To collect these statistics, we anonymously surveyed over 100,000 randomly selected devices accessing general use, public, and educational Wi-Fi networks across the US. The survey looked at bandwidth usage and operating system popularity over selected periods in 2010 and 2011.
Internet connectivity for branch locations is often mission critical. For retail, hospitality, financial, and many other organizations, reliable internet connectivity ensures business continuity, uninterrupted financial transactions, and customer satisfaction. Branch connectivity is often established through leased private lines, such as multiprotocol label switching (MPLS) links.
The most attractive feature of MPLS is usually its reliability. Providers offer service agreements with uptime of 99.9% or higher. But this level of reliability comes at a high price, and rolling out MPLS to hundreds or thousands of branch locations quickly becomes prohibitively expensive. Fortunately, it’s now possible to aggregate multiple lower-cost access alternatives to achieve similar levels of reliability and performance. Meraki’s MX70 cloud-managed router makes this very simple.
Taking a hard look at connectivity costs
Using link failover and link aggregation, it’s now possible to take advantage of multiple internet access methods to increase the reliability of the branch network connection. The price of broadband access technologies such as DSL, cable, and even broadband fixed wireless has steadily declined over the past several years. By connecting more than one link at a time, the low price of these access technologies can be enjoyed without sacrificing reliability. For example, a branch location may have DSL and cable internet access available to it, but few other affordable options. In this case, each can be connected to the MX70’s WAN ports. To approximate the new level of reliability for two bonded links, use this equation:
1 – (1 – link 1 availability) x (1 – link 2 availability)
Figure 1 shows a cost comparison for two T1-MPLS links bonded together vs. bonding one cable and one DSL line together.
Figure 1: MPLS vs cable + DSL yearly connectivity costs for 20 branch locations
Figure 2 shows an MX70 router status page with two active WAN connections, as would be the case when bonding a cable line and a DSL line together.
Figure 2: MX router status with 2 active WAN links
The green indicators show that both WAN connections are live and active. If either link fails, traffic will be routed through the other WAN link, and network clients won’t see a disruption in their connectivity. When both links are active, their bandwidth can be aggregated and traffic will flow through both connections. The MX can also be configured to use only one primary WAN connection, using the other connection only in case the primary link fails. In both cases, the reliability of the branch connection is increased.
But this greater reliability isn’t the only benefit: since both WAN connections are active, the MX70 can aggregate their bandwidth, thus increasing the network performance. Internet traffic is spread among the uplinks in the proportion you specify in the dashboard, as shown in figure 3.
Figure 3: Uplink WAN aggregation
Tying it all together
Once branch locations have reliable and redundant internet connectivity, how can they connect to headquarters? The Meraki MX70 router has built-in site-to-site VPN capability that enables branch networks to automatically connect back to headquarters. For branches that have simple network requirements, the MX can connect the entire branch subnet to the site-to-site VPN. It’s as simple as selecting participation for the subnet, as shown in figure 4.
Figure 4: Participating in site-to-site VPN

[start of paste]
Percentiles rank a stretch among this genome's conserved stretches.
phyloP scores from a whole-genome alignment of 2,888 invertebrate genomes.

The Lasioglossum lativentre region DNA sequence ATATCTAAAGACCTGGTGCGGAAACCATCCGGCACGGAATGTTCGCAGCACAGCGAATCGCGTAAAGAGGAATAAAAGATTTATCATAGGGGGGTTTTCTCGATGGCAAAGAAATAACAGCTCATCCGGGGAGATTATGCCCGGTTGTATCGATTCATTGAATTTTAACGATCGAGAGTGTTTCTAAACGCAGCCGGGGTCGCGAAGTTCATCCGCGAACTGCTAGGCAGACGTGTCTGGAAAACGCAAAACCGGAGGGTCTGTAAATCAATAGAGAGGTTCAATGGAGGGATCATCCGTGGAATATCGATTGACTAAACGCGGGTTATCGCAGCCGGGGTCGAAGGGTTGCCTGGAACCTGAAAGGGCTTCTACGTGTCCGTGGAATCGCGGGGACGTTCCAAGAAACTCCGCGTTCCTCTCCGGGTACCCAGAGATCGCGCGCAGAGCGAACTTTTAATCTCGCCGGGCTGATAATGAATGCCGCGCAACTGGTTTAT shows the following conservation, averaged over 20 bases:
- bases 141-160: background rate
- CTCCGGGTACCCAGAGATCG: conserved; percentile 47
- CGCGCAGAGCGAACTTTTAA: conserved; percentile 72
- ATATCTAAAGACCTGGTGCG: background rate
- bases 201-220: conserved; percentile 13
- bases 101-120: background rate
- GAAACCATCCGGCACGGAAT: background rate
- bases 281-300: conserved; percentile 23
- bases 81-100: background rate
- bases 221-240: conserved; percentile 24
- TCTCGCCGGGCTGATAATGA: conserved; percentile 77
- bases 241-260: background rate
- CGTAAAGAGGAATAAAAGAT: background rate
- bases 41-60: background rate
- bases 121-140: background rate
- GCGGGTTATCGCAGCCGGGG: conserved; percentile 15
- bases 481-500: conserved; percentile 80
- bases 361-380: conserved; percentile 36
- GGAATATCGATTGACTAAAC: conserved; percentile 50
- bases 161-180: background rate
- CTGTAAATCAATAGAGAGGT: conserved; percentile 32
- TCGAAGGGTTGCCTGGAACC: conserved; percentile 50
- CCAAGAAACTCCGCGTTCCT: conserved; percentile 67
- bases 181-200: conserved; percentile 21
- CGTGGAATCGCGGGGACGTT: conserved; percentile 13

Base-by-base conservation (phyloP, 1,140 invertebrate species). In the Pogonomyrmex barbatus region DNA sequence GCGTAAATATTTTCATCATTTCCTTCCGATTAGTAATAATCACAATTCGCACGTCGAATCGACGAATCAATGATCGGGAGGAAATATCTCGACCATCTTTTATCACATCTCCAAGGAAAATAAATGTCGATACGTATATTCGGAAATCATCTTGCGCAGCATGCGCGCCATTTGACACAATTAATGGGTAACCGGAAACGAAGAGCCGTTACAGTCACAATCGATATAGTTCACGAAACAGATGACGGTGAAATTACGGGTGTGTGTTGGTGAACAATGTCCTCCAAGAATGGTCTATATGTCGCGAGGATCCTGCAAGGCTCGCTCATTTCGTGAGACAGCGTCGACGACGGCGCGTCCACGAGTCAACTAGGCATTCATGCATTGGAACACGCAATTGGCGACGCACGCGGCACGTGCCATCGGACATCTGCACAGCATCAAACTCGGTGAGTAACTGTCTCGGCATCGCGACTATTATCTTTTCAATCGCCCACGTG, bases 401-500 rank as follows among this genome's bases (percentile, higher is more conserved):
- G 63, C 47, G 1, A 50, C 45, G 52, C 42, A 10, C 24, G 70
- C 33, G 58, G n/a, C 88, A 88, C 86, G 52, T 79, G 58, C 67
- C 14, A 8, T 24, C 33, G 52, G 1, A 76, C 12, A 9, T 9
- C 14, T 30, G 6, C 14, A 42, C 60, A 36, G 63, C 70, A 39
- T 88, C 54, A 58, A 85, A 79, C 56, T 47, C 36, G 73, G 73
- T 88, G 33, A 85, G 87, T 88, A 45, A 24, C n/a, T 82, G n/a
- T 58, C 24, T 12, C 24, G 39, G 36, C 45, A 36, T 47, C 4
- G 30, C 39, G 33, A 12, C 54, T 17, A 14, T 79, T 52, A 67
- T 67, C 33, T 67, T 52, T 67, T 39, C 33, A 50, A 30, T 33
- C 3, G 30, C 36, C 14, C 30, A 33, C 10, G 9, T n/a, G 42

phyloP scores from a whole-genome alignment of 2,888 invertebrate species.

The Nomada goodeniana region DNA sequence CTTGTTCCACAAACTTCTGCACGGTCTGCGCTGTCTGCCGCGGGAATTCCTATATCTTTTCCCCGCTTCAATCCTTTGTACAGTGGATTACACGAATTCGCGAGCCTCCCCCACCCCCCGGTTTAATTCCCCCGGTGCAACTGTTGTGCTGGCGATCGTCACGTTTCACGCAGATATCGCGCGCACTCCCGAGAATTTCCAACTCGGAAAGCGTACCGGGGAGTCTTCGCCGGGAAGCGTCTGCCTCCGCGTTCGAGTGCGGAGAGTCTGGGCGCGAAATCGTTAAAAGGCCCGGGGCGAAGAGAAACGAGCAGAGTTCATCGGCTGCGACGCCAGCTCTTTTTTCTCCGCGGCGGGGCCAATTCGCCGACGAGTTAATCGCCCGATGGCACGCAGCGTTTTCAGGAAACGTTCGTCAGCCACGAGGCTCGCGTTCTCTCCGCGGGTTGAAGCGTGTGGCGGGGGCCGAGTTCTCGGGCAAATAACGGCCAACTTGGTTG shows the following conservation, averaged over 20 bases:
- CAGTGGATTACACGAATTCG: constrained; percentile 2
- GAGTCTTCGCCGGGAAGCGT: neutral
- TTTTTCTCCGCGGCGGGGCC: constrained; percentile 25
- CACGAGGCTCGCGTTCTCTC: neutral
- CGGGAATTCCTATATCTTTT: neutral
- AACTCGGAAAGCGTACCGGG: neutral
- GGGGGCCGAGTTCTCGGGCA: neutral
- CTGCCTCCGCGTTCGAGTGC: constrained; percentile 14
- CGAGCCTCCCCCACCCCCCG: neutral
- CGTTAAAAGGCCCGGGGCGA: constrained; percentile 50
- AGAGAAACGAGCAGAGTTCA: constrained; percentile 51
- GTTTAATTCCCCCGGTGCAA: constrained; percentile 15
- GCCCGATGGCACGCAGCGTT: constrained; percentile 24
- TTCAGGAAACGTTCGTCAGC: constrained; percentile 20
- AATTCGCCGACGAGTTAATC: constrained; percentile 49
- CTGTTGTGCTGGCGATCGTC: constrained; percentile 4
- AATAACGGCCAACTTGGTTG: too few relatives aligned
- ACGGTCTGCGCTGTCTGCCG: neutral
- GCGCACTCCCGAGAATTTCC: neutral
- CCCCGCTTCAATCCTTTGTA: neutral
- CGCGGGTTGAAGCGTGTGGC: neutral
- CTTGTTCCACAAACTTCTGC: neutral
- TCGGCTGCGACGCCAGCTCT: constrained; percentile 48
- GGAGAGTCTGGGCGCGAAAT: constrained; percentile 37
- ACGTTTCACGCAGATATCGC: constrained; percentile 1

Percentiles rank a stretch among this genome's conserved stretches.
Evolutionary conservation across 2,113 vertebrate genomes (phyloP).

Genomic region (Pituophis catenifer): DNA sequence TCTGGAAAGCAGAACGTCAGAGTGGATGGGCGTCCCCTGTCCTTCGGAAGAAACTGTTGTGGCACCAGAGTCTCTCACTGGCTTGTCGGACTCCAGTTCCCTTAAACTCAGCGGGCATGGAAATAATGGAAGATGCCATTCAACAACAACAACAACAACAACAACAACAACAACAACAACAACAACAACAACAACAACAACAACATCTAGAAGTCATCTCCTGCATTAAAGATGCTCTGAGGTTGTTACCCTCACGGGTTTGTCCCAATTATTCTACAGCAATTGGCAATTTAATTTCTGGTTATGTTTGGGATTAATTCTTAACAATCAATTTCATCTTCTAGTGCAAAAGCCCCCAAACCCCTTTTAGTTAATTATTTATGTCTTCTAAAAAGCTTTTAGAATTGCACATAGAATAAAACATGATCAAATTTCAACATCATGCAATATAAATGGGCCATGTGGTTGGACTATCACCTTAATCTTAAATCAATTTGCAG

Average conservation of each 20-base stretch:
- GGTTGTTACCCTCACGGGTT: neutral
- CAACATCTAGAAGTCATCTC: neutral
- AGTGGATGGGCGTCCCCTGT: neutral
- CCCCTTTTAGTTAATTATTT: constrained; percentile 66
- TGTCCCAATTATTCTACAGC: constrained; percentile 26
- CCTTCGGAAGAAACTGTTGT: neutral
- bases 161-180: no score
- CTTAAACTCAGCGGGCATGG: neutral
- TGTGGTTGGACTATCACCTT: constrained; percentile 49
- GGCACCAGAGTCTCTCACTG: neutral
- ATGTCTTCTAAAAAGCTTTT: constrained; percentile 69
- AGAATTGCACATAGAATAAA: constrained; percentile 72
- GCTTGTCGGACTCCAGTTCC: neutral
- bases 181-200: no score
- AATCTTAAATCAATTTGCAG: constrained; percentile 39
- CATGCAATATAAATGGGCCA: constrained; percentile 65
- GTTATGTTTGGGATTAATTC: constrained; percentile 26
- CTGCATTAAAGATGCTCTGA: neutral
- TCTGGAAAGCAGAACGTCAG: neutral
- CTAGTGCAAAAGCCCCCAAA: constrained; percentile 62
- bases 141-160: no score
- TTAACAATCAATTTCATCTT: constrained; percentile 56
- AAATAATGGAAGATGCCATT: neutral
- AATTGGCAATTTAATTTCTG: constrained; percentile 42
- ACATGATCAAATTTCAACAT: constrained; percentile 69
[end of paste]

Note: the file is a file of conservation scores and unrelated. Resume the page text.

Branches with VLANs can also be integrated into the site-to-site VPN. For each VLAN, simply choose if it participates in the site-to-site VPN, as shown in figure 4.
Figure 4: VLAN site-to-site VPN participation
For connecting multiple sites together, the MX70 provides a simple way to reduce your WAN costs, allowing you to eliminate expensive, leased private lines such as MPLS. Instead of buying one expensive MPLS line, take two lower cost links, aggregate them, and benefit from the built-in redundancy and cost savings. And once those branches are connected, monitoring and managing the entire network is extremely simple, because it’s done through Meraki’s web-based dashboard. The burden of remote site IT support is dramatically reduced, and network administration can be performed from a central location.
If you’d like to find out more about the MX series routers, don’t miss our next webinar on June 22nd at 11am Pacific time.
Apple’s iPad has continued to be in strong demand and this shows no sign of slowing down. Its popularity isn’t limited to the consumer market, and enterprises continue to adopt the device as a business tool. During our recent iPad webinar, our audience confirmed the iPad is continuing to gain traction in the enterprise.
While discussing second quarter results, Apple’s COO Tim Cook noted:
Employee demand for iPad in the corporate environment remains strong and CIOs continue to embrace iPad in an unprecedented rate. In just over a year since its debut, 75% of the Fortune 500 are testing or deploying iPad within their enterprises. Some recent examples of enterprises that are deploying iPad include FORTUNE 500 companies such as Xerox, AutoNation, Yum! Brands, ADP, Boston Scientific, Estée Lauder, Disney, Stryker, Prudential Financial, Rite Aid and USAA.
We asked our May 26th webinar audience about their own adoption and deployment plans for the iPad, and this is how they responded:
The results closely correlate with Tim Cook’s remarks. In our survey, 71% of organizations have either already deployed the iPad or are testing it in their networks. Another 26% are still evaluating and have not solidified their plans.
Even if you haven’t started officially deploying or supporting the iPad, perhaps you’d like to know how many users have brought their own iPads and access the wireless network. Using the Meraki dashboard, it’s really simple to see the iPads that have logged on and what kind of impact they have. If you’re looking for practical tips on integrating the iPad in your wireless network, check out our iPad whitepaper.